The chips are readily available, and according to the spec sheet, the battery is "turned on" for the first time when the chip is powered on for the first time, so your unused chips may still be fine. Sometimes, things work for the better. E.
 

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You're right Ed,


I found DS1245Y-120 chips available from RS-component (at 49.9 or 65$ each
). I've checked my parts and unfortunatly these are DS1235 so smaller memory size
...


How can you manage the fillin' of a brand new DS1245Y-120 SRAM chip if you can't recover your G90 original data since they are now corrupted ?


John
 

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Discussion Starter · #10 ·
John:

I have two G90s here - one of which I plan to sell if I can get the other working properly. I therefore have two IC333 chips, and should be able to crib off of the one that works (I hope - is the SRAM data unique to a given machine?).

In any case - I left the machine alone for two days, and was able to get the bad SRAM chip to work, but it is definitely corrupted - gives an "OVERCORRECTION" statement on the opening white screen (whatever that means...).

A little learning is a dangerous thing. E.
 

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OK Fine Ed,


Then if we dump your working DS1245Y chip to copy its content to another 'new' chip to replace the defective one on your second G90 unit, then you'll loose all the second unit specific information such as its unique serial number, chassis and tubes timers and so on ... Could be an issue for your futur G90 buyer !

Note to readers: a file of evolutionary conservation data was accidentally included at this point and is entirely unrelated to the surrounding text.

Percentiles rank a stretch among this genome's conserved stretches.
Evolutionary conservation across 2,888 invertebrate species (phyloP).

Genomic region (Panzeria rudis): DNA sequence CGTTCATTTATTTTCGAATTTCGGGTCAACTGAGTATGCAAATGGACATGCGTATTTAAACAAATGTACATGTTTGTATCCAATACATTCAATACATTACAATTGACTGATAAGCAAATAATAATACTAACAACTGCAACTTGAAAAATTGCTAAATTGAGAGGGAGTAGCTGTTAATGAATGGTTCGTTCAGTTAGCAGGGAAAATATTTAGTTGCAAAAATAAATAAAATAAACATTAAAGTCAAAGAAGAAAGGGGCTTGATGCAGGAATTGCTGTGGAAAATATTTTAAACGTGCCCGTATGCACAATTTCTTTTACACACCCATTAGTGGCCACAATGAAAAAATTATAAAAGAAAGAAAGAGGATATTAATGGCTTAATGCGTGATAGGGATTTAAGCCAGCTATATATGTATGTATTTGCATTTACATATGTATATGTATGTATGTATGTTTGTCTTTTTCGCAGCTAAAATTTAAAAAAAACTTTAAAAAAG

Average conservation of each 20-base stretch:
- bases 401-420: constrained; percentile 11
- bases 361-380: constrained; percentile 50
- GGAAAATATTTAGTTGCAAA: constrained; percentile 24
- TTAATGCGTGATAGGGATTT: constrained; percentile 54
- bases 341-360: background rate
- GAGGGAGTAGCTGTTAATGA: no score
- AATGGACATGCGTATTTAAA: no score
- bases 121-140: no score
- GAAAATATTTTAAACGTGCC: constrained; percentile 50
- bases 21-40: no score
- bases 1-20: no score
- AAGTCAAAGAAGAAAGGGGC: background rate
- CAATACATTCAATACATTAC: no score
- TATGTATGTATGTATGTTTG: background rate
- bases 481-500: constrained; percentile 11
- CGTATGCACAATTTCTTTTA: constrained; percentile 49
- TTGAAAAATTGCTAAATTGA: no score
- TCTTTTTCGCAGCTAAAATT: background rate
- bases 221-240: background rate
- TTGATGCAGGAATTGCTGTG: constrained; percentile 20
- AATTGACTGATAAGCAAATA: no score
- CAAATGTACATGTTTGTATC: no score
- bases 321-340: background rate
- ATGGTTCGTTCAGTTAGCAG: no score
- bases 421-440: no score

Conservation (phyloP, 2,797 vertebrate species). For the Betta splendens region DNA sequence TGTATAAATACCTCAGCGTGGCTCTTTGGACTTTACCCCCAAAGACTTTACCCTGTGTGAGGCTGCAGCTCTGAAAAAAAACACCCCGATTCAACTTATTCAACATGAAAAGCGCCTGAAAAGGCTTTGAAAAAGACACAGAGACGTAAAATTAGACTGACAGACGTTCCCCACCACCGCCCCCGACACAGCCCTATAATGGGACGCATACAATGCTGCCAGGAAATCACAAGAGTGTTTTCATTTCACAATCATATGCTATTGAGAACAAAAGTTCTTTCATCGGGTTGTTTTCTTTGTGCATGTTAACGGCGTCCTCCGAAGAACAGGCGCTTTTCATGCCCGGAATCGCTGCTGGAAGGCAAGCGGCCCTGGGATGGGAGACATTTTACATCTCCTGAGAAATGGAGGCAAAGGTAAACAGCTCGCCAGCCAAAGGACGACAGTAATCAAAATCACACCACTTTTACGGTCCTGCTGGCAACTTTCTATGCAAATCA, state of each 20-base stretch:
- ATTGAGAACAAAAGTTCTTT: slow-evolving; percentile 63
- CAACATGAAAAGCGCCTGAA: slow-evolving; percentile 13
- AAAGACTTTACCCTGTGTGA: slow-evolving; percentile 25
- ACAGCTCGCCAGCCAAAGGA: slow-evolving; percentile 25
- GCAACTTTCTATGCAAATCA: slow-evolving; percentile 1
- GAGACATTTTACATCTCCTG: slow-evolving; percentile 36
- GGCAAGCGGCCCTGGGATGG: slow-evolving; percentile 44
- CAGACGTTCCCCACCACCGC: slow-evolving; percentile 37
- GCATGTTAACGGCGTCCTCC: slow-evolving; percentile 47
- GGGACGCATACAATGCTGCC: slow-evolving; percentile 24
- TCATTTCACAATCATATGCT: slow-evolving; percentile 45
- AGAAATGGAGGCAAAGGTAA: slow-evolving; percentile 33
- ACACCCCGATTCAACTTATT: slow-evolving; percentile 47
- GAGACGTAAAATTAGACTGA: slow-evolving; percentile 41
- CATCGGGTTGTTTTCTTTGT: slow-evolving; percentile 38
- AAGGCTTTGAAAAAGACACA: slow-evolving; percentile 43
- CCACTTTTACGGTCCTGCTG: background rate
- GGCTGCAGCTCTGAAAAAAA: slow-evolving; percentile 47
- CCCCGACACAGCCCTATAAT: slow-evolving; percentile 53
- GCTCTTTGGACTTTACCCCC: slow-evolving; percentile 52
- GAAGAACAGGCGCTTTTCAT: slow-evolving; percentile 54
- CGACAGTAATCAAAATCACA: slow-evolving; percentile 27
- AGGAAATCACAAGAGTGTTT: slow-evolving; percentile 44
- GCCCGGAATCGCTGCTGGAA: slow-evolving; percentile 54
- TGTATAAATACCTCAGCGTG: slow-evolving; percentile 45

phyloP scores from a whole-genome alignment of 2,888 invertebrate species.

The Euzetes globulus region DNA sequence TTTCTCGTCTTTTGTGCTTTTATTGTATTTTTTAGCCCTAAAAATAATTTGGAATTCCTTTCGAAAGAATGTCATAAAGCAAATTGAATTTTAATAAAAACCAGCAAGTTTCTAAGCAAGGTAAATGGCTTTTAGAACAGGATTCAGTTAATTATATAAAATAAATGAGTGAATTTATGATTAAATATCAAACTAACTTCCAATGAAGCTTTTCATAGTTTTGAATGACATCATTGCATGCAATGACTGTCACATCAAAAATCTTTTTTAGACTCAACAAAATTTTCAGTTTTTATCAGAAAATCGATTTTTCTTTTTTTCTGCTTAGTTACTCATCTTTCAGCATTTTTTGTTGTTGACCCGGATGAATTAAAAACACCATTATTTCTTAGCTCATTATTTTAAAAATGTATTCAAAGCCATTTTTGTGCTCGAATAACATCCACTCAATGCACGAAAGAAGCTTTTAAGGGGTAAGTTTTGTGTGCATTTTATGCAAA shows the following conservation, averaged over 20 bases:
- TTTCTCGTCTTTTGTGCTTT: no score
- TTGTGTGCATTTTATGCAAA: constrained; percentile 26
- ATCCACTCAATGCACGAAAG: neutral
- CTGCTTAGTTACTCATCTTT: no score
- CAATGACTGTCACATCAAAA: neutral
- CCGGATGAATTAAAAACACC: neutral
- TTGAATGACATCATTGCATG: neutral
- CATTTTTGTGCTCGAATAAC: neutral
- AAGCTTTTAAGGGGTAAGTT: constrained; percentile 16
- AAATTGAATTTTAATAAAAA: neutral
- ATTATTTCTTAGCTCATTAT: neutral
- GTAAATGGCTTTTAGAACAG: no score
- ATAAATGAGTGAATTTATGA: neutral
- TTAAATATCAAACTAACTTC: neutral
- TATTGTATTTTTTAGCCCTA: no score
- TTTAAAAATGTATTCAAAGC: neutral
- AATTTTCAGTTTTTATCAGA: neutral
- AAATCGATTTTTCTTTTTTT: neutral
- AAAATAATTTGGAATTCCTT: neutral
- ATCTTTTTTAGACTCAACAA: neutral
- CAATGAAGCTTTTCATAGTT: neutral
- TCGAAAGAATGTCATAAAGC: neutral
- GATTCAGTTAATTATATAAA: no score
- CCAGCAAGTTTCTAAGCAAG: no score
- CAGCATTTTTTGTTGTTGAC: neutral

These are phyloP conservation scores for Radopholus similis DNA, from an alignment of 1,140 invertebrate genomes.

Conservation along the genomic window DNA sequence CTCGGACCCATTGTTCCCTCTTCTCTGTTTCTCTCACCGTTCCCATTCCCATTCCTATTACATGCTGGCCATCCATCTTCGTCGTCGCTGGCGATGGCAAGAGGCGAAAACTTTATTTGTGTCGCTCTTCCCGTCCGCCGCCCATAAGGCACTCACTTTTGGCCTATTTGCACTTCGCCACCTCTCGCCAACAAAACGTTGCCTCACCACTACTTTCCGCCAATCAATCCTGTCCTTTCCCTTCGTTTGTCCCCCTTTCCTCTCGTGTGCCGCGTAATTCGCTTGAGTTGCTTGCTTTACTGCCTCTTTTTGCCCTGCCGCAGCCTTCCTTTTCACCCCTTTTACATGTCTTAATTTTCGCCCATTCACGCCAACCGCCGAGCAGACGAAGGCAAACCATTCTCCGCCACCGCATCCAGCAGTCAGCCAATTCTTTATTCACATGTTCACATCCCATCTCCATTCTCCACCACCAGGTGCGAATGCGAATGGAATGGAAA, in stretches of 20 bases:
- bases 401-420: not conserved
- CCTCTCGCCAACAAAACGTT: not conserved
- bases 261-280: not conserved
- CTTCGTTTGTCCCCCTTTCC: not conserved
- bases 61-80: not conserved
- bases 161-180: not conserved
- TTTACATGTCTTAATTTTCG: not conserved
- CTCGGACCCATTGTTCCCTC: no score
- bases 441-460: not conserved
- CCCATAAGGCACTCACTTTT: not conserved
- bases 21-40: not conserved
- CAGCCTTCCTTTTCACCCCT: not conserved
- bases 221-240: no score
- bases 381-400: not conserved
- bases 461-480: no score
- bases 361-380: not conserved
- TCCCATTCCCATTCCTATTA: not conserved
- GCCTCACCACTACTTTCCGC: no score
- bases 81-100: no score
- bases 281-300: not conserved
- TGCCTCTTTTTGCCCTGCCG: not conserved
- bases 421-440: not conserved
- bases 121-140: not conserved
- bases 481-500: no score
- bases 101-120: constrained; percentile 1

John
 

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OK Ed,


I've checked my DATAIO SPRINT Programmer and DS1245Y chip is in its database. I just need to re-install the PC that was dedicated to the programmer (HDD system crashed some time ago ...)


John
 

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John / Ed


I have a g90 from 1999. It works fine but is this something that is going to fail or is this uncommon? all batteries have limited lives but did they really design something to only last 10 years?


I ask b/c if your burning new chips maybe we can burn and buy a few extras for future need.


steve
 

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Quote:
Originally Posted by SPH /forum/post/0


John / Ed


I have a g90 from 1999. It works fine but is this something that is going to fail or is this uncommon? all batteries have limited lives but did they really design something to only last 10 years?


I ask b/c if your burning new chips maybe we can burn and buy a few extras for future need.


steve

Good point. I would like a spare too.....just in case.
 

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Discussion Starter · #16 ·
Folk:

As I understand the data sheets....

The lithium battery backup has a nominal lifespan of 10 years, and only operates when supply voltage (ie. the G90) is turned off. In my case, I have a G90 which was made in 1999, and has a total of 70 hours on its chassis. The lithium battery was thus operational for most of its life, and is now suffering the pangs of old age. This may not be the case of a machine that has been used extensively over its lifespan.